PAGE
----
With Devine unmasked, Adeline ceases to be under his spell and finally turns her attentions to Cuthbert (I won’t give away all of the details). Adeline is not Plum’s most endearing heroine. She may be beautiful, but her initial objections to marrying Cuthbert are rather cold-blooded, and she lacks the pep and ginger of Plum’s more beloved female characters. But Adeline does redeem herself by taking up golf with enthusiasm.

‘Adeline is married to Cuthbert, and it was only his earnest pleading which prevented her from having their eldest son christened Abe Mitchell Ribbed-Faced Mashie Banks.’

The Clicking of Cuthbert must be regarded as one of the great Wodehouse romances. The worthy hero stays true to his love, persevering in the face of stiff opposition, and conquering against the odds in the most spectacular fashion. Romance aside, it is a perfectly crafted short story, packed with the sort of writing that makes it impossible to read aloud without laughing.

If you’ve never read the Clicking of Cuthbert, or want to refresh your memory, you can read the full story (with annotations) at the excellent Madam Eulalie website.


14 thoughts on “Great Wodehouse Romances: The Clicking of Cuthbert

  1. For those of us who have been privileged to hear Masha Lebedova do her reading as Vladimir in a long beard, this story has special meaning and its wonderful blend of love, golf, and literature make it one of Plum’s best.


  2. Great quotes! I’ve had this story sitting on the Kindle for so long and never got around to reading it – that must be corrected! Thanks – especially for Wodehouse’s glorious sideswipe at Russian literature, which tends to chime a little with my own view… 😉


    1. Thanks FictionFan. You have a real treat in store. It is a wonderful story. Anna Karenina happens to be my favourite novel, and I find Tolstoy amusing in places. I shall never forget reading Chekhov The Death of a Government Clerk. I found it funny, but I don’t know if I was meant to.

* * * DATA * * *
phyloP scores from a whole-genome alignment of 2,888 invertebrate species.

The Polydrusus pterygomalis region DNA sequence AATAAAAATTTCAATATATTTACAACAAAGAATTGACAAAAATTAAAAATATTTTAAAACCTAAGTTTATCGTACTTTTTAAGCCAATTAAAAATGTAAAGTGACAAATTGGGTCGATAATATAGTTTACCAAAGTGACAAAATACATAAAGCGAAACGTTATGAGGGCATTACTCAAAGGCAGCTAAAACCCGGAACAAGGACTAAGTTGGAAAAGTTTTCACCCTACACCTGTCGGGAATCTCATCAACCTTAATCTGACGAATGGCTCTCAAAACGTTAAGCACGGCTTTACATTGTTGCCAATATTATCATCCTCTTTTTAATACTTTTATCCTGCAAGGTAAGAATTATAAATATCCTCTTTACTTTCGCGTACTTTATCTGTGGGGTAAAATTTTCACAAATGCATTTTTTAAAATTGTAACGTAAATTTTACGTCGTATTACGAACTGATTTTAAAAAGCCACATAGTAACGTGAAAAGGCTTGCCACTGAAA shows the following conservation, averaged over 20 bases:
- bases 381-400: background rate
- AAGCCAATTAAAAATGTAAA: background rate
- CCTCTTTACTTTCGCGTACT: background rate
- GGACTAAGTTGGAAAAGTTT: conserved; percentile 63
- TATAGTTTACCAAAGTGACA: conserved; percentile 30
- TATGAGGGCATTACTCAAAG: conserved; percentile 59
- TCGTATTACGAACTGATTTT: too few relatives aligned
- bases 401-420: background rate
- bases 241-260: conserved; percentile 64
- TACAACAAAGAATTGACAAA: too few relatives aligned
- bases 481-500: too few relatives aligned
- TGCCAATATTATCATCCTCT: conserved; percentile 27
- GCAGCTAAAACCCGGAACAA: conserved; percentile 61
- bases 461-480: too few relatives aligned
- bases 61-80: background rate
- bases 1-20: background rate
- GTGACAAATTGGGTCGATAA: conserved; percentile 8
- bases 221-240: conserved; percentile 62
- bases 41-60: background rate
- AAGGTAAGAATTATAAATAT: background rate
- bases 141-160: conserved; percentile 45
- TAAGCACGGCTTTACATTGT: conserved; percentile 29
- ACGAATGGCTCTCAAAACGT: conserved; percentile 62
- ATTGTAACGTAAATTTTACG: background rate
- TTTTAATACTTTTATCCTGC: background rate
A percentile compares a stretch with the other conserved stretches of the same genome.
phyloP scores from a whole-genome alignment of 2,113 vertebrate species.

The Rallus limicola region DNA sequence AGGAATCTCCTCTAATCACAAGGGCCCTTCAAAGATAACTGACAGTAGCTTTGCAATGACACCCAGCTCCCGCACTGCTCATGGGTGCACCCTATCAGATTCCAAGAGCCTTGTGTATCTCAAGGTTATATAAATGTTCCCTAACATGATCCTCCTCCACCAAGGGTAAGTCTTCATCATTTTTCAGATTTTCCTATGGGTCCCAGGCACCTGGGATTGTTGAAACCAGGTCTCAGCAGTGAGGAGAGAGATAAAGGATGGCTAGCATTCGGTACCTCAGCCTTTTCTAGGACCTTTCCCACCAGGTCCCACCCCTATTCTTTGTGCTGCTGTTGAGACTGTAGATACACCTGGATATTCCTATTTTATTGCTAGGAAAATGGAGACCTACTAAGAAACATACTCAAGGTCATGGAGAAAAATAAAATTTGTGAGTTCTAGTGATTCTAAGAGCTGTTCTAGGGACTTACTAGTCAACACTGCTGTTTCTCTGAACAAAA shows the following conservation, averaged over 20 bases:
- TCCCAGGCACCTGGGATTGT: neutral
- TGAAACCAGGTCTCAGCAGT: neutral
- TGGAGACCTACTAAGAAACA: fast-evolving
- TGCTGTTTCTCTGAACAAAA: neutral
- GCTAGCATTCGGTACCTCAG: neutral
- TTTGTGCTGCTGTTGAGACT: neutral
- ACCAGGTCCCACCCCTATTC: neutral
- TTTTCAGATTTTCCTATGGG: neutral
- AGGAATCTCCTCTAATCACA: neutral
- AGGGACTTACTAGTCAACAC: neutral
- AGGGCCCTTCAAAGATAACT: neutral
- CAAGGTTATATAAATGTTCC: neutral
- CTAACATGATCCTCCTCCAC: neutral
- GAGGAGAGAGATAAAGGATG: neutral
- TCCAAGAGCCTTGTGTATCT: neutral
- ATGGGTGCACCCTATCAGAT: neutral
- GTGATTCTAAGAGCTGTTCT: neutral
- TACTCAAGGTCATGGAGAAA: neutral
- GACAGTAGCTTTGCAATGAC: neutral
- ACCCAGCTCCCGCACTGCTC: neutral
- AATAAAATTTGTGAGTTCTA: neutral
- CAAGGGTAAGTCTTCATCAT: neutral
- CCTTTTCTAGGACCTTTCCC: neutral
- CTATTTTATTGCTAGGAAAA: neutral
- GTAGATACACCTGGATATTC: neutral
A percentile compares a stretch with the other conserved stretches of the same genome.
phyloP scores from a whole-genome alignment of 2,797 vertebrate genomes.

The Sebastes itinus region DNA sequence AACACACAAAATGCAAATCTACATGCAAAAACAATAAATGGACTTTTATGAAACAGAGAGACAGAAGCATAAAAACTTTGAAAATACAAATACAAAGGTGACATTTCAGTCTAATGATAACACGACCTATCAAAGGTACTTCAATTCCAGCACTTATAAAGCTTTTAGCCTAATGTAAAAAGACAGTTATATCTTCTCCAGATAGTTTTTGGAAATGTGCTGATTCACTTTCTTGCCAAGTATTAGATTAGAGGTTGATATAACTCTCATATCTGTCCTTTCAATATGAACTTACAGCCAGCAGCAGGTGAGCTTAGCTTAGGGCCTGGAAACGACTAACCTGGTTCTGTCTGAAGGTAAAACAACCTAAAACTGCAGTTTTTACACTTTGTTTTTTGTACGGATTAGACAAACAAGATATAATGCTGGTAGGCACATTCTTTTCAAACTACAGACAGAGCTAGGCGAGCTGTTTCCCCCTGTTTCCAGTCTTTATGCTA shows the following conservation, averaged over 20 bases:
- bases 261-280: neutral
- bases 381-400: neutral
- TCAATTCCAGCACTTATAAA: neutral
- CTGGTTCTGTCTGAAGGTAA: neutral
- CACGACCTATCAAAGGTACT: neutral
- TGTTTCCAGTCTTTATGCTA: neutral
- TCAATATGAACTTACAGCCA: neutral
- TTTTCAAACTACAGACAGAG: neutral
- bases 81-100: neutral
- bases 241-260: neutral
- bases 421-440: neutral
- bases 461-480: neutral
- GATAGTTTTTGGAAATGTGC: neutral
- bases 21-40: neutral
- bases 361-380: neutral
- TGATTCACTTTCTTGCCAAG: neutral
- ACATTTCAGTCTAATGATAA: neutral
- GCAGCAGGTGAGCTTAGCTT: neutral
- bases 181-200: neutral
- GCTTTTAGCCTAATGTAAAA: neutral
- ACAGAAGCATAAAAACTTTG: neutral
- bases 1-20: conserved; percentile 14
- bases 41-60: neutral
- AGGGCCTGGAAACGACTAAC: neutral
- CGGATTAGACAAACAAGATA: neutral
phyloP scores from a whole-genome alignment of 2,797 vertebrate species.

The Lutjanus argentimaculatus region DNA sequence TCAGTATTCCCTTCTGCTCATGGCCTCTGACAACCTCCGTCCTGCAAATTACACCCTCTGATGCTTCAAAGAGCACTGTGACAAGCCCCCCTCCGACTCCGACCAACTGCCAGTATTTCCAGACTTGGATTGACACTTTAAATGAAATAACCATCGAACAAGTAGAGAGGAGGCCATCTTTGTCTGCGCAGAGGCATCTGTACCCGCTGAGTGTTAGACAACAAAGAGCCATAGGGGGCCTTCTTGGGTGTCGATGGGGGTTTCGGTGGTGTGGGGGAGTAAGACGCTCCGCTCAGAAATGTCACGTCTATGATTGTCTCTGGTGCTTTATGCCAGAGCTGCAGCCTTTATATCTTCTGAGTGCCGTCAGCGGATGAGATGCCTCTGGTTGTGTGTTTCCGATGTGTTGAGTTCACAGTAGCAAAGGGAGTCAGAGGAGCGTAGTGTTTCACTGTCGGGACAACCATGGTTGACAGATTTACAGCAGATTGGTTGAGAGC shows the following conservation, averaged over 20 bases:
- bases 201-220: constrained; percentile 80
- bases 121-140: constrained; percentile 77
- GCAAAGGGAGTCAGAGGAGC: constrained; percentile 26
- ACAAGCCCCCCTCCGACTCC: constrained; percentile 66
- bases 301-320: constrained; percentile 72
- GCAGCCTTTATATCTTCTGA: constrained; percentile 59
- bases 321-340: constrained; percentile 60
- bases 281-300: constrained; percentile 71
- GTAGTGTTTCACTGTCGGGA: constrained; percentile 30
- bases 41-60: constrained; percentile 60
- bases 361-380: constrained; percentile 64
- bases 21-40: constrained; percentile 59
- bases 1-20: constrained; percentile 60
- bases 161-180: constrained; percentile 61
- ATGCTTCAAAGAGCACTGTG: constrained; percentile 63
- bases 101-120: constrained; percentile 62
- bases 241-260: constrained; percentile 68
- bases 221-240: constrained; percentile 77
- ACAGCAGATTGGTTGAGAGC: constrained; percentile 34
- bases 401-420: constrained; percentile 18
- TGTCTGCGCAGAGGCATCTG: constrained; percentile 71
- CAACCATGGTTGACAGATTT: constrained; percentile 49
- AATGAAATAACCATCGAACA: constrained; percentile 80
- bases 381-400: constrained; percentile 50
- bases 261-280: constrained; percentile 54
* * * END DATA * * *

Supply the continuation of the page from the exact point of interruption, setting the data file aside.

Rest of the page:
1. I can cope with Tolstoy, though I feel he could have looked up the word ‘brevity’ without harming his output! Haha – I can never work out when Chekhov is being funny…I think I’m so used to the Russians being full of misery-laden angst (or as a Russian-loving bookie friend of mine would put it ‘mystical soul-searching’) that any bit of humour takes me by surprise. 😉


      2. I used to feel that away away the Russians, but these days everybody seems to be at it (misery-laden angst). My mother and her friends won’t touch a book unless the hero is orphaned at a young age, sold into slavery, and has at least one limb blown off.


  3. I, too, am not a huge fan of Adeline Smethurst, because she is clearly (at least to start with) the worst kind of snob, but as you say, the story itself is superb. Raymond Parsloe Devine is such an awful bounder and his defeat is so satisfying, particularly when it occurs at the hands of one of Wodehouse’s funniest characters – V. Brusiloff is a masterpiece in and of himself!


    1. Adeline is difficult to like, but Cuthbert loves her which is what matters – each to his own. We must remember that when we meet her she is under the influence of Raymond Parsloe Devine, as well as Mrs Smethurst and her gang of literary snobs. Adeline is young and easily influenced, so her character should improve under the influence of less snobbish people (although it’s not often that I think of golfers as a less snobbish crowd).